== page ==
Companies of the 56th N. C., attacked yesterday at Gum Swamp
The articles on this page were published May 6, 1863 Issue in the Weekly Standard, a Raleigh,
North Carolina newspaper. W. W. Holden, Editor. Transcribed by Myrtle Bridges
February 28, 2003
There has been heavy skirmishing on the lines below Kinston, the enemy having again advanced the force. We are
indebted to the Progress for the following dispatch giving some particulars of the fight at Gum Swamp on
the 28th instant:
Goldsboro', April 29. Three or four companies of the 56th N. C., were attacked yesterday at Gum Swamp, nine miles
below Kinston, by some six or eight thousand Yankees. Our boys fought them over two hours with the constancy and
determination of veterans, and only retired from their breastworks when flanked and overpowered by numbers. Our
loss is estimated at about forty killed, wounded and missing. Among the killed is the brave Lieut. Lutterloh, of
Fayetteville, of Capt. Lockhart's company, who died this morning of his wounds. The Yankees were expected to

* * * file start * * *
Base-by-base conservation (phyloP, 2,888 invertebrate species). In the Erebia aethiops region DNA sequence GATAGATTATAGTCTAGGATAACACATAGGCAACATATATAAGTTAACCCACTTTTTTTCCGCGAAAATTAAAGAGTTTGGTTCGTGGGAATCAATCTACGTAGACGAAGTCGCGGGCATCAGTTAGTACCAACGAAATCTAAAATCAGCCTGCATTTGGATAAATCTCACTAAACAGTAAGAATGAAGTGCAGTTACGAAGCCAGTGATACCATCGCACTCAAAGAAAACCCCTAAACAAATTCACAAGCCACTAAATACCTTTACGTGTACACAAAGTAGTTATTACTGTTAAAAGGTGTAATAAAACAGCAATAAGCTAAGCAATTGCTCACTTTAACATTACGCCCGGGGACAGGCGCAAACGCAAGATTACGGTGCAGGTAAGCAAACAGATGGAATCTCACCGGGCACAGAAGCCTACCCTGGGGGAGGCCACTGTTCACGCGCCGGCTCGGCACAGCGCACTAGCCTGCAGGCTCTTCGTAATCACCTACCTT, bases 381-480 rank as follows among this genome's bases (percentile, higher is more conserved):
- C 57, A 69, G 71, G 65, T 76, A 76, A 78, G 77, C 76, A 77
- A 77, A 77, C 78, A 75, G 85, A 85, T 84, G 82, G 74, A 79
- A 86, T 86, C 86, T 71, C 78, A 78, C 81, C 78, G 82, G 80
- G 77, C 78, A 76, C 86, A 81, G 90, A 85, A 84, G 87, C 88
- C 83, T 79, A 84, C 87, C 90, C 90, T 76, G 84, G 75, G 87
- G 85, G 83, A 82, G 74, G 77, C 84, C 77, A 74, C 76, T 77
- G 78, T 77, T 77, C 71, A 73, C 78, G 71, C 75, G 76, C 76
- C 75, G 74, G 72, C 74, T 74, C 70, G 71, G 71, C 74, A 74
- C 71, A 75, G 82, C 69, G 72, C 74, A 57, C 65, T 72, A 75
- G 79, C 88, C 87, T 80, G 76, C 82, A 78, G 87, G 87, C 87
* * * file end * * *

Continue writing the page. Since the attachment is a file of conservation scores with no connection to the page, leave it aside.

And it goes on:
continue their advance this morning, but evidently have not done so. Gen Hill will give them a proper welcome
when they come.
THE GUM SWAMP AFFAIR-A friend has handed to us a letter from his son, a member of Starr's Battery, dated
May 25th. He states that Lieut. Whitmore with 12 men and a howitzer went down to Gum Swamp on the morning
of the fight, agreeable to orders. When the enemy appeared, the detachment begged for leave to fire, the
Yankees being about 30 yards distant, but Col. Rutledge refused, as there was danger of killing more of our
men than of the enemy. The artillery men refused to leave their gun and were captured with it, together with
8 fine horses. The Artillerists were Lt. Whitmore, Sergt. Sedberry, Corpl. Dobbin, privates T. W. Carroll,
T. J. Campbell, W. L. Duke, H. Cloninger, S. Waller, J. A. Brown, B. Plummer, R. B. Braswell, John McLean
and Irving Jones.
Gen Hill pursued the enemy to within about 9 miles of Newbern on Sunday evening, when they had a very
brisk skirmish, between Cooper's parts of Branche's, Bunting's and Starr's Batteries, and the 54th Pennsylvania
regiment commanded by Col. Jones. We lost 2 killed and 3 or 4 wounded. Two Yankees were found dead.
"The march was terribly fatiguing," says the letter. "The dust rose in great clouds all along the road,
the streams were nearly dry, the little pole wells were soon drained, and horses and men were perishing from
thirst. I have heard of men fainting and dying by the roadside, and I saw it yesterday and the day before."
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